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A 19th-century engraving of talaria.
One of the oldest known representations:[1] Perseus, wearing the talaria and carrying the kibisis over his shoulder, turns his head to kill Medusa on this Orientalizing relief pithos, c. 660 BCE, Louvre.

Talaria (Latin: tālāria; Ancient Greek: πτηνοπέδῑλος, ptēnopédilos or πτερόεντα πέδιλα, pteróenta pédila) are winged sandals, a symbol of the Greek messenger god Hermes (Roman equivalent Mercury). They were said to be made by the god Hephaestus of imperishable gold and they flew the god as swift as any bird.[citation needed] The name is from the Latin tālāria, neuter plural of tālāris, "of the ankle".


The talaria are mentioned in Homer, who describes them as ἀμβρόσια χρύσεια (ambrósia khrýseia, "immortal/divine and of gold").[2] However, he does not mention wings; those first appear in the Shield of Heracles, which speaks of πτερόεντα πέδιλα (pteróenta pédila), literally "winged sandals."[3] Later authors repeat this characteristic, for instance in the Orphic Hymns XXVIII (to Hermes).[4]

Perseus wears them to help him slay Medusa.[5] According to Aeschylus, Hermes gives them to him directly.[6] In a better-attested version, Perseus must retrieve them from the Graeae, along with the cap of invisibility and the kibisis (sack).[7] However, Perseus sees poorly because Hermes does not have his own sandals, nor Hades his own helmet.[8]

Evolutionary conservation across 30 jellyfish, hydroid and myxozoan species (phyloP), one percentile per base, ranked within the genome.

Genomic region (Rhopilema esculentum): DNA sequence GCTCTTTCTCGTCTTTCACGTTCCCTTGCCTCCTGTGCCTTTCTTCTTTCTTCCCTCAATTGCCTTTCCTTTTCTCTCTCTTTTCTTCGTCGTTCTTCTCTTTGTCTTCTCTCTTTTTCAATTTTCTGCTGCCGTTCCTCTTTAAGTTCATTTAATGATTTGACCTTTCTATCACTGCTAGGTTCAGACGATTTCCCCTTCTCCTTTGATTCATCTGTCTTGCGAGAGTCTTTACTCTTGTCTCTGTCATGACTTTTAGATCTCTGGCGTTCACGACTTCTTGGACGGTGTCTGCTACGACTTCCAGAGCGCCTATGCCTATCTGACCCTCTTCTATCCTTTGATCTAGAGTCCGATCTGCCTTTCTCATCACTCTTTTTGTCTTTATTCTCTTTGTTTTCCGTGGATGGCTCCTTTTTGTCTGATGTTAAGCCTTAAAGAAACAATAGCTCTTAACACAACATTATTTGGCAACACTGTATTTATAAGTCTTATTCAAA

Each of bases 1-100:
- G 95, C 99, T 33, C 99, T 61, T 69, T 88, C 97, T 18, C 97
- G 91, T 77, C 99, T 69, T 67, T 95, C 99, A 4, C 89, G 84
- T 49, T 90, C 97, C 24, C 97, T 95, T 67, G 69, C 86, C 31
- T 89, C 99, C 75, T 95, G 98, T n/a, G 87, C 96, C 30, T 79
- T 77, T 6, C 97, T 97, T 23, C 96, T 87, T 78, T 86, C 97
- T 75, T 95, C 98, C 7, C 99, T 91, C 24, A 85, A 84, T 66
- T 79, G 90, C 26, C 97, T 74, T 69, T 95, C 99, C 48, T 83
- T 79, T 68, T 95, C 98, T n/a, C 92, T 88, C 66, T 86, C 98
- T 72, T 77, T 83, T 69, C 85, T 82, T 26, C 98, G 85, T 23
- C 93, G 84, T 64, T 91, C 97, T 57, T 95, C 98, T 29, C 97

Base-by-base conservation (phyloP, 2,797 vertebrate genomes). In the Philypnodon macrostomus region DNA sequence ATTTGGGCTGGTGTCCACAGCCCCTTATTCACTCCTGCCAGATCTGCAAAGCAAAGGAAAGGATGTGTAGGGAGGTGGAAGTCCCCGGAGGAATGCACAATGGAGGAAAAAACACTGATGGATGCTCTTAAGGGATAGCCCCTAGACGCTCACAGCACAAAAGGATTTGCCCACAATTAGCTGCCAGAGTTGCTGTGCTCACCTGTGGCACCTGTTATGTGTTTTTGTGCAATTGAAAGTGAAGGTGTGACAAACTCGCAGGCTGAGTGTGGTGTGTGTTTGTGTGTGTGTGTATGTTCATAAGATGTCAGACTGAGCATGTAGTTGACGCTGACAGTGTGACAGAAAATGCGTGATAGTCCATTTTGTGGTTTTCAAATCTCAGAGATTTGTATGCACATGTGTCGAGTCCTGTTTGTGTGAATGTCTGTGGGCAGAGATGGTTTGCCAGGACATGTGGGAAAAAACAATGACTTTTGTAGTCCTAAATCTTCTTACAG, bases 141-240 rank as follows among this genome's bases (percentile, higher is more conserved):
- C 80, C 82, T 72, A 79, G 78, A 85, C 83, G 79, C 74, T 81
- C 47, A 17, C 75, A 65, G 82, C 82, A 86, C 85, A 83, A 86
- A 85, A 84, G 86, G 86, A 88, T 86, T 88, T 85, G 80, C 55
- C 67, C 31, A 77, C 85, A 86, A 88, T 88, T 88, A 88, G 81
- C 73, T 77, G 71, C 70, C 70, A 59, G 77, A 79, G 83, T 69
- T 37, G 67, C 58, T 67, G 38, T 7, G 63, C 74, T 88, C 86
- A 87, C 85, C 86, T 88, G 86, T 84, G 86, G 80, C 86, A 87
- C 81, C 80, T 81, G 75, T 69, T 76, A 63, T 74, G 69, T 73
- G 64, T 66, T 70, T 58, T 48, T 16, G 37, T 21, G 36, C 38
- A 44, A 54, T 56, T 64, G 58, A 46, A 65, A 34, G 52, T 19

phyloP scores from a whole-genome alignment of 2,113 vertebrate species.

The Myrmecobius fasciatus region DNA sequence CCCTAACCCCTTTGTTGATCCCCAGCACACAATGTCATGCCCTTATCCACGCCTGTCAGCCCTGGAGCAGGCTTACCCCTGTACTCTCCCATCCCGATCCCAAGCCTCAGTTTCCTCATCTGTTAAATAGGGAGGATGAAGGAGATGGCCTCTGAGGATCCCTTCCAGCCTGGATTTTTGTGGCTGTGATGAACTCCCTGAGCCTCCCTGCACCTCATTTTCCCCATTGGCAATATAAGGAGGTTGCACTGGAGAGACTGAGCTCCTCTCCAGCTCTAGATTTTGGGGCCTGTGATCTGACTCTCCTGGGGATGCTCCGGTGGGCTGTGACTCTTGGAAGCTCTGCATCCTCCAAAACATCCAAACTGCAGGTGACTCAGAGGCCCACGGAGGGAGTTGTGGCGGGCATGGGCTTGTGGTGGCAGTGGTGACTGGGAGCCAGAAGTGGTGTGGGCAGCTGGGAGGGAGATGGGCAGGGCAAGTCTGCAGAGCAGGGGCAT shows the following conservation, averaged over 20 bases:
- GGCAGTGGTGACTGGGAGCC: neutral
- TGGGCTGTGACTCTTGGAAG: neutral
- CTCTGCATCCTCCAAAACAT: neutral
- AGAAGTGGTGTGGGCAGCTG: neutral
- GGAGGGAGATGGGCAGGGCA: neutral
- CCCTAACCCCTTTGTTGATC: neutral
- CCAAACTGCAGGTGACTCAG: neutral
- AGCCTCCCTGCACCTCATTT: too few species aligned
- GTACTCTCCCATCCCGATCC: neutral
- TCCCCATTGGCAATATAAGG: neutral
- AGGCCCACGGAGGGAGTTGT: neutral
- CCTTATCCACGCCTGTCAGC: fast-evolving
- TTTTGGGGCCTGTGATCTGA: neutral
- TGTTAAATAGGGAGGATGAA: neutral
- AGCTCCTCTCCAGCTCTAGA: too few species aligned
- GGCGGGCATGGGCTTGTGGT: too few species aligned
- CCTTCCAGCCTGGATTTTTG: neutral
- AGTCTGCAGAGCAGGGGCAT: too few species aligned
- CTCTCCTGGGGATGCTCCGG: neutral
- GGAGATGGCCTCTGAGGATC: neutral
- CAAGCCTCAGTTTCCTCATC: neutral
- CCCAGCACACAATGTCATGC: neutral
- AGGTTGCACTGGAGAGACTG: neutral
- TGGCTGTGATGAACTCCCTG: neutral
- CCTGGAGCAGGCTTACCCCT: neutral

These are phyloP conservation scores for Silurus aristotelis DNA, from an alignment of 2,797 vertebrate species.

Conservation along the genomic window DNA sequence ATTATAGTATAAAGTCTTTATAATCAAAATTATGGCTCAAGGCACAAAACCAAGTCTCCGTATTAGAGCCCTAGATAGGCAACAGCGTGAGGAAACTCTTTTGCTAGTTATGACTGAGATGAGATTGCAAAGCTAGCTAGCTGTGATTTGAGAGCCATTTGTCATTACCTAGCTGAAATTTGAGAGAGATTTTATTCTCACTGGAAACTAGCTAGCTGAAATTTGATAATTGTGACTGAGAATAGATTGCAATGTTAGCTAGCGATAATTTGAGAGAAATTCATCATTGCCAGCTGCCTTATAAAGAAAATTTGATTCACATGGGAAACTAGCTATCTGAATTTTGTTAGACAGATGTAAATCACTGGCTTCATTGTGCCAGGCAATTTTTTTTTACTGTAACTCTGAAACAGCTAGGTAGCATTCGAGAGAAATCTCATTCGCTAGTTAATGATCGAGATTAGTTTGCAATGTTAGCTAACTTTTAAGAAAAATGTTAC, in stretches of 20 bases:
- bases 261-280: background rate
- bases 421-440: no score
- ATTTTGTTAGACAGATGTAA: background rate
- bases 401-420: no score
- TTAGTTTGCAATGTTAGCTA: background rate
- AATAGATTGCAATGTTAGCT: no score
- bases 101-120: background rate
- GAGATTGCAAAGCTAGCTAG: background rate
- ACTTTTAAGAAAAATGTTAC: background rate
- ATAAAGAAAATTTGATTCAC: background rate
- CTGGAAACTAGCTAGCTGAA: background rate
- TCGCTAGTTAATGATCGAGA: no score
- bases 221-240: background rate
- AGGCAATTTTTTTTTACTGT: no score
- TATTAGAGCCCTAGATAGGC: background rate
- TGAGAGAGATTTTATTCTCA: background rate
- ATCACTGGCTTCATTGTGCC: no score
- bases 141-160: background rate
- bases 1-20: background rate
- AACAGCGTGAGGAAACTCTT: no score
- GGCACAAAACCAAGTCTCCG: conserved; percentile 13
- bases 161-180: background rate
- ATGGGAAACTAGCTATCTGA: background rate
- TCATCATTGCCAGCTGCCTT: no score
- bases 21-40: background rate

In popular culture[edit]

In Rick Riordan's fantasy-adventure novel The Lightning Thief, the Talaria is in the form of sneakers instead of sandals. To activate them the wearer must say "Maia". They are used by Grover Underwood.[9]

In God of War III, Kratos forcibly takes the Boots of Hermes off the Messenger God's feet by cutting his legs off.

See also[edit]


  1. ^ Gantz, 541.
  2. ^ Homer, Odyssey, V, 44.
  3. ^ Pseudo-Hesiod, Shield of Heracles, 220.
  4. ^ I, 583 and II, 730.
  5. ^ Gaius Julius Hyginus, Fables (LXIV) and Nonnus, Dionysiaca, (XIV, 270).
  6. ^ Aeschylus, The Phorkides, fr. 262 iv, v Radt.
  7. ^ Pherecydes of Leros, 3F11 Fragmente der griechischen Historiker, and the Bibliotheca (Pseudo-Apollodorus), II, 4, 2.
  8. ^ Gantz, 542.
  9. ^ Riordan, Rick (July 1, 2005). The Lightning Thief. United States Of America: Puffin Books Disney-Hyperion. ISBN 0-7868-5629-7.


  • Timothy Gantz, Mythes de la Grèce archaïque, Belin, 2004, p. 541-543.

External links[edit]

  • Media related to Talaria at Wikimedia Commons